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Our History


Grand Prairie Friends serves as a not-for-profit, conservation land trust whose mission is to preserve and restore natural communities in east-central Illinois and promote an understanding and appreciation of natural resources.


Since 1984, this organization has included volunteers, members, donors, staff and a nine-person Board of Directors who share a commitment to Preserve, Restore and Promote natural areas throughout east-central Illinois.

Prairie Roots

Grand Prairie Friends is named for the organization’s location- the Grand Prairie Division within Illinois.  The Grand Prairie Division encompasses the majority of the central Illinois region, stretching north to Ogle County, south to Shelby County, west to Henry County and east to the Indiana border.


The Grand Prairie was formerly dominated by tall-grass prairie ecosystems, occasional forest and wet potholes. This area was often referred to as an “endless sea of grass”. Chester Loomis, a man traveling through the Grand Prairie in 1825 recorded in his journal that “…even while sitting on horseback I can still not see over the tall grass to find my destination”.


Today, the vast majority of the land within the Grand Prairie Division is under private ownership and devoted to row crops or development. To date, roughly only .001% of original prairie remains in the state. Many of these remnants can be located at various Grand Prairie Friends preserves.   



GPF was formed in 1984, when a group of citizens joined together with the motivation to protect the Shortline Railroad Prairie, a 6-acre remnant prairie along an abandoned railroad right-of-way in Champaign County. GPF Leaders, Wendy Garrison and Rich Raspet, donated the funds needed to purchase this first property, and thus begin the legacy of land acquisition for this great organization. Grand Prairie Friends now owns over 1,060 acres across east-central Illinois in Champaign, Coles, Iroquois, Shelby and Vermilion counties. GPF relies on our member donations, along with grant opportunities to purchase and preserve these lands. Specifically, the Illinois Clean Energy Community Foundation, The Lumpkin Family Foundation, The Conservation Fund and Grand Victoria Foundation have preserved many of GPF’s natural areas.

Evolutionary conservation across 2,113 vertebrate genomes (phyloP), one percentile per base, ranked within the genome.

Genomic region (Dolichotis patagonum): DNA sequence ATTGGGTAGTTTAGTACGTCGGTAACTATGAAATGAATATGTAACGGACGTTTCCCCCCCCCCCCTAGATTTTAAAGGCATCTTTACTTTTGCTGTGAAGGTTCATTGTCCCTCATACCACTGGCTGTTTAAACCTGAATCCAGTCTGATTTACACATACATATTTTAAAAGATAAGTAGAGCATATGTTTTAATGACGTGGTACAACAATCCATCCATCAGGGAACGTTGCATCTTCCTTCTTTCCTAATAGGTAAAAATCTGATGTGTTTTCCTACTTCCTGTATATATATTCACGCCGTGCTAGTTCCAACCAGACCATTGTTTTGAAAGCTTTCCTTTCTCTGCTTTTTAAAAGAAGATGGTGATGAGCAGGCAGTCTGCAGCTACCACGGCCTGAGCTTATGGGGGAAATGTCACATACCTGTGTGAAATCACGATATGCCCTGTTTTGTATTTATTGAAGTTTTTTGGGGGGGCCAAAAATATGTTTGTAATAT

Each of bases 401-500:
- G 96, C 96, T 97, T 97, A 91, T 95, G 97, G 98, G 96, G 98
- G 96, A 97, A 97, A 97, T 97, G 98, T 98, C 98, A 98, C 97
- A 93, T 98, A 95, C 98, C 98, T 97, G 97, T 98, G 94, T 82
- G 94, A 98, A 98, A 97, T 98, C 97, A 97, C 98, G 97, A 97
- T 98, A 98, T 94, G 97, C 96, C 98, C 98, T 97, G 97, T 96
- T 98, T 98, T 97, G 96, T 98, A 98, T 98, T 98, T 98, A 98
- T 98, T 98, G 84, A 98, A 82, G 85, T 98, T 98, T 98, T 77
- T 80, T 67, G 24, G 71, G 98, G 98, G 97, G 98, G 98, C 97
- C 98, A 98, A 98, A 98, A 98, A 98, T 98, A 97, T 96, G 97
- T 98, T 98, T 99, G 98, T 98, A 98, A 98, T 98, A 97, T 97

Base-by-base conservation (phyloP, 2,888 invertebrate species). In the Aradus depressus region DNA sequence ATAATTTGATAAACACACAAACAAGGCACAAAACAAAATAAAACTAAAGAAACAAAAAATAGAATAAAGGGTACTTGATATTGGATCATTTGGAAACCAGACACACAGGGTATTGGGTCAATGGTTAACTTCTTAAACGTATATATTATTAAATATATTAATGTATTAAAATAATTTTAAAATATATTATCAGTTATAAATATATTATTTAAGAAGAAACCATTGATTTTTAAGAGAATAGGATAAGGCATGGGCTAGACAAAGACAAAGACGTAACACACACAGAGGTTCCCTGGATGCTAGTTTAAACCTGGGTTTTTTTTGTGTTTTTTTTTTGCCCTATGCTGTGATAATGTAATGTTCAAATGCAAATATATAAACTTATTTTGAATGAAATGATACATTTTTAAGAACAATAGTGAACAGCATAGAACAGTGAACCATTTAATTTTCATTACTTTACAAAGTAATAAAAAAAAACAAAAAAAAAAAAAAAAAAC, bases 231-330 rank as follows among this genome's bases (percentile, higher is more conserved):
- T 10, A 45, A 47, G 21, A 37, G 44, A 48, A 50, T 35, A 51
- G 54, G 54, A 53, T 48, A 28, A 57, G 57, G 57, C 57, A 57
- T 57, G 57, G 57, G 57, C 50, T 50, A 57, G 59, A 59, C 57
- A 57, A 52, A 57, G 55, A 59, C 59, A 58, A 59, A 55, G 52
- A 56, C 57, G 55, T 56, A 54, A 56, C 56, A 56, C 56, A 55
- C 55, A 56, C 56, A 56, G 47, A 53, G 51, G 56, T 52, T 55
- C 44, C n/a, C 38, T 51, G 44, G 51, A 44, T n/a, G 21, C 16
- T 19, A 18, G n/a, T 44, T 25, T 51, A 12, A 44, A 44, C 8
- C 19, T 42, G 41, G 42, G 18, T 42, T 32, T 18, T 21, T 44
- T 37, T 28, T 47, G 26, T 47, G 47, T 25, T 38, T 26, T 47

The majority of Grand Prairie Friends preserves are registered or designation as either nature preserves or land & water reserves through the Illinois Nature Preserve Commission. This provides an additional commitment for Grand Prairie Friends to maintain our high standards of restoration, management and land-use on preserve sites.


Grand Prairie Friends is dedicated to conducting natural areas restoration which supports the native biodiversity of the land. Habitat restoration methods include certified or locally-sourced native plants in conjunction with management plans which emphasize best-practices such as prescribed fire, invasive and deer management.

GPF models sustainable farming practices in our 200-acres of row-crop agriculture at Warbler Ridge, most of which are enrolled in the USDA Conservation Reserve Program. Partnerships are an important part of restoration work. GPF works with a variety of federal, state and local agencies and fellow- conservation organizations, to complete great projects on GPF, private and public lands.